> On 22 Jan 2019, at 20:19, Peter Ludemann <peter.l...@gmail.com
> The cost of accessing the end of a list is O(N) where N is the length of the list.
> Similarly, the cost of append(L1, L2, L) is also O(N) where N is the length of L1.
> you can define: last(List, Last) :- append(_, [Last], List).
> Difference lists reduce the cost of append to O(1). [This is only if the occurs check is turned off, of course.]
> Maybe there's a way of using difference lists for accessing the end of a list?
We can always derive a representation from difference lists that makes the last element explicit. For example:
last(List-Back+Last, Last) :- List \== Back.
append(List1-Back1+_, Back1-Back2+Last, List1-Back2+Last).
?- append(E-E+_, [1,2,3|T]-T+3, DL).
E = [1, 2, 3|T],
DL = [1, 2, 3|T]-T+3.
?- append(E-E+_, [1,2,3|T]-T+3, DL), append(DL, [4,5|T2]-T2+5, DL2), last(DL2, Last).
E = [1, 2, 3, 4, 5|T2],
T = [4, 5|T2],
DL = [1, 2, 3, 4, 5|T2]-[4, 5|T2]+3,
DL2 = [1, 2, 3, 4, 5|T2]-T2+5,
Last = 5.
The complexity that matters then becomes the complexity of constructing the List-Back+Last lists in the first place and likely how much conversion between these lists and normal lists would be required.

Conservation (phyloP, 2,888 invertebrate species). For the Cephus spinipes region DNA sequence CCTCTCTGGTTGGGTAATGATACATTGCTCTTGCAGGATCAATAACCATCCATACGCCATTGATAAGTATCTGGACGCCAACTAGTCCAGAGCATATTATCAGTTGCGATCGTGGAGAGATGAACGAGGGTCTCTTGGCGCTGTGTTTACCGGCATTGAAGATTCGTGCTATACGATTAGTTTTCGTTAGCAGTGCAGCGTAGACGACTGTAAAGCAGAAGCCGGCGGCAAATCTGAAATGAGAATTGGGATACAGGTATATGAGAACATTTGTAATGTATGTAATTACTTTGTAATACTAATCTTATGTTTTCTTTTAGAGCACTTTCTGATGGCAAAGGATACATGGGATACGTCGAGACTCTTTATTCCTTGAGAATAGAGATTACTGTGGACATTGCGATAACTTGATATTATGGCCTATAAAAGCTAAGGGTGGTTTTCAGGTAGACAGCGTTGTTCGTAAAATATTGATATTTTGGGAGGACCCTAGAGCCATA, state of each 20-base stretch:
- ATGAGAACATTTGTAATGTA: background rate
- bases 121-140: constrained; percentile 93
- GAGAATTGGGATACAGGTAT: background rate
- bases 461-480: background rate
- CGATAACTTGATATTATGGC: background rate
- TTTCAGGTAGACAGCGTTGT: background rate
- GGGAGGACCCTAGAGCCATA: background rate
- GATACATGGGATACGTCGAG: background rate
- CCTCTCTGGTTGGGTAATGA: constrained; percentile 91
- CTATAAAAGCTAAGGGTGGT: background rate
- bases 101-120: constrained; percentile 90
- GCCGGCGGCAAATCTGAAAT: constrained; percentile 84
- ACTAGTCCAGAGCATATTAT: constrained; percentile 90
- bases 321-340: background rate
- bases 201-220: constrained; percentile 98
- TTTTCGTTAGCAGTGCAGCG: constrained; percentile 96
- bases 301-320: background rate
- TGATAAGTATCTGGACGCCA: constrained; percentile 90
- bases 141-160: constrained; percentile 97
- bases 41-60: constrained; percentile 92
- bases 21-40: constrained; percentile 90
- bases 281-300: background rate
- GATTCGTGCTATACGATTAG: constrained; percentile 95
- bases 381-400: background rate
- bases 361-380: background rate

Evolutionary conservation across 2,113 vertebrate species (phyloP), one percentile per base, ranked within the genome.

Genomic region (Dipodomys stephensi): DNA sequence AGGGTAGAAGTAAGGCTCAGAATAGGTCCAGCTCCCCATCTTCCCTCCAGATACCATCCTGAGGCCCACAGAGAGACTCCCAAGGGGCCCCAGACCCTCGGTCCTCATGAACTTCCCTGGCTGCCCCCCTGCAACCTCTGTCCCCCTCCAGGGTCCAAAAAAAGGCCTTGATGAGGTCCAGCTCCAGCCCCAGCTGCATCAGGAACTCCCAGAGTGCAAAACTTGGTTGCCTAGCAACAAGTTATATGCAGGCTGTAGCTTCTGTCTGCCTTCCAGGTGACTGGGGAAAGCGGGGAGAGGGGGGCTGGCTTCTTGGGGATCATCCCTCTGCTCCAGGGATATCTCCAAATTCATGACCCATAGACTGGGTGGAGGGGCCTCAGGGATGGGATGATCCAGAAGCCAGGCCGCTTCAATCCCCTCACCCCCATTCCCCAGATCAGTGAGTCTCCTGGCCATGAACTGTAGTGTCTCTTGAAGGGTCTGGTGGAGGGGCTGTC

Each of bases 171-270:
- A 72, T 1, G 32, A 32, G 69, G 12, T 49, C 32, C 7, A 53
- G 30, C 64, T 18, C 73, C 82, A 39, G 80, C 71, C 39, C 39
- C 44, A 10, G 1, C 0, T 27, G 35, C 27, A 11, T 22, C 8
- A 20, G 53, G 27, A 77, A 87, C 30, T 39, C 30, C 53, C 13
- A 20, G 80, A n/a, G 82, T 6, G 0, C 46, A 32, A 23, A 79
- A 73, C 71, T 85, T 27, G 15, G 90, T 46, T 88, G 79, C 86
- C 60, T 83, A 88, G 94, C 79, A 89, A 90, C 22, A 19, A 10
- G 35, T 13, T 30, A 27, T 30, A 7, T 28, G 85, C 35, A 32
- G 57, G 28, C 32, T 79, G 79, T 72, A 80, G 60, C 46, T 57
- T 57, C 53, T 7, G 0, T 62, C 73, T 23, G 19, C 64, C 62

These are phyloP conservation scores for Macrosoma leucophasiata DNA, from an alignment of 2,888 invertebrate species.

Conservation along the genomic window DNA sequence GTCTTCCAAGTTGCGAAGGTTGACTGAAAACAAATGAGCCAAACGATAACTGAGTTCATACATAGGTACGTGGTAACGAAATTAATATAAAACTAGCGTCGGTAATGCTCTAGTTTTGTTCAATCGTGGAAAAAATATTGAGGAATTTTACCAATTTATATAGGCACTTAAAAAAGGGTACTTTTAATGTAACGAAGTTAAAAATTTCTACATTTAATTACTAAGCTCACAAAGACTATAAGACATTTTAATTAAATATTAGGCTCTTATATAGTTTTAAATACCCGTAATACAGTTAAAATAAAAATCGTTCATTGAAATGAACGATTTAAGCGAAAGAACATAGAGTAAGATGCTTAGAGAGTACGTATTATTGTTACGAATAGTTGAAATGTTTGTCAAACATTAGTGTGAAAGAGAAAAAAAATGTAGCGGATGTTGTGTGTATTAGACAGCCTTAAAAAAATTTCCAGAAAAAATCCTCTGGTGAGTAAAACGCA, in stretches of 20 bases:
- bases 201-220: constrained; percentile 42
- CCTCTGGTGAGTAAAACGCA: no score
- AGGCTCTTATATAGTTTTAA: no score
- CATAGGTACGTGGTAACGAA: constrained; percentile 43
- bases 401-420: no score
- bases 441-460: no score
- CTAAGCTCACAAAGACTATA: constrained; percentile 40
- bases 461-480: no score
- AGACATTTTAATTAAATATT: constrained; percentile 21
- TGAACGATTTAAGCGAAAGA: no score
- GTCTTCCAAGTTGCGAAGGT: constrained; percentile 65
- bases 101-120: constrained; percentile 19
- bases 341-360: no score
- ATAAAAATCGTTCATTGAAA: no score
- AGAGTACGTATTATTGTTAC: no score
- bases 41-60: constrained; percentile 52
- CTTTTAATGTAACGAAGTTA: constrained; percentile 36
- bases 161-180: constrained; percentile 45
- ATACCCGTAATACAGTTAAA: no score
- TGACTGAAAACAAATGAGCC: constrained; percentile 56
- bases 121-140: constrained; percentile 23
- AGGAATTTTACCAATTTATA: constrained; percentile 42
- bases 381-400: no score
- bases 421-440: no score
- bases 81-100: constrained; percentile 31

But I think you had something different in mind?
> reverse/2 is O(N) if the non-naive implementation is used, so that's an option if you need to access the end of the list a lot.
> There's no intrinsic reason why Prolog implementations couldn't do something more clever to make random list element access faster, but I don't know of any implementation that has done that (nor for Lisp, AFAIK, although Haskell has a special "++" operator, possibly because append can't be tail-recursive in functional languages). Similarly, association-lists could be O(1) [using hash tables] but O(log N) seems to be "good enough" most of the time.
> [FWIW, Python implementers have put a lot of effort into making both list/array and hash table access fast, but maybe there's less need for this in Prolog programs, especially as Python also uses hash tables for run-time resolving of non-local names.]
> On Monday, January 21, 2019 at 11:24:24 PM UTC-8, Dan wrote:
> I am curious, for very large lists, what is the cost of access the last element in a list?
> Does it require moving through the whole list, or is there an internal optimization here to get to the last one immediately?
> thank you,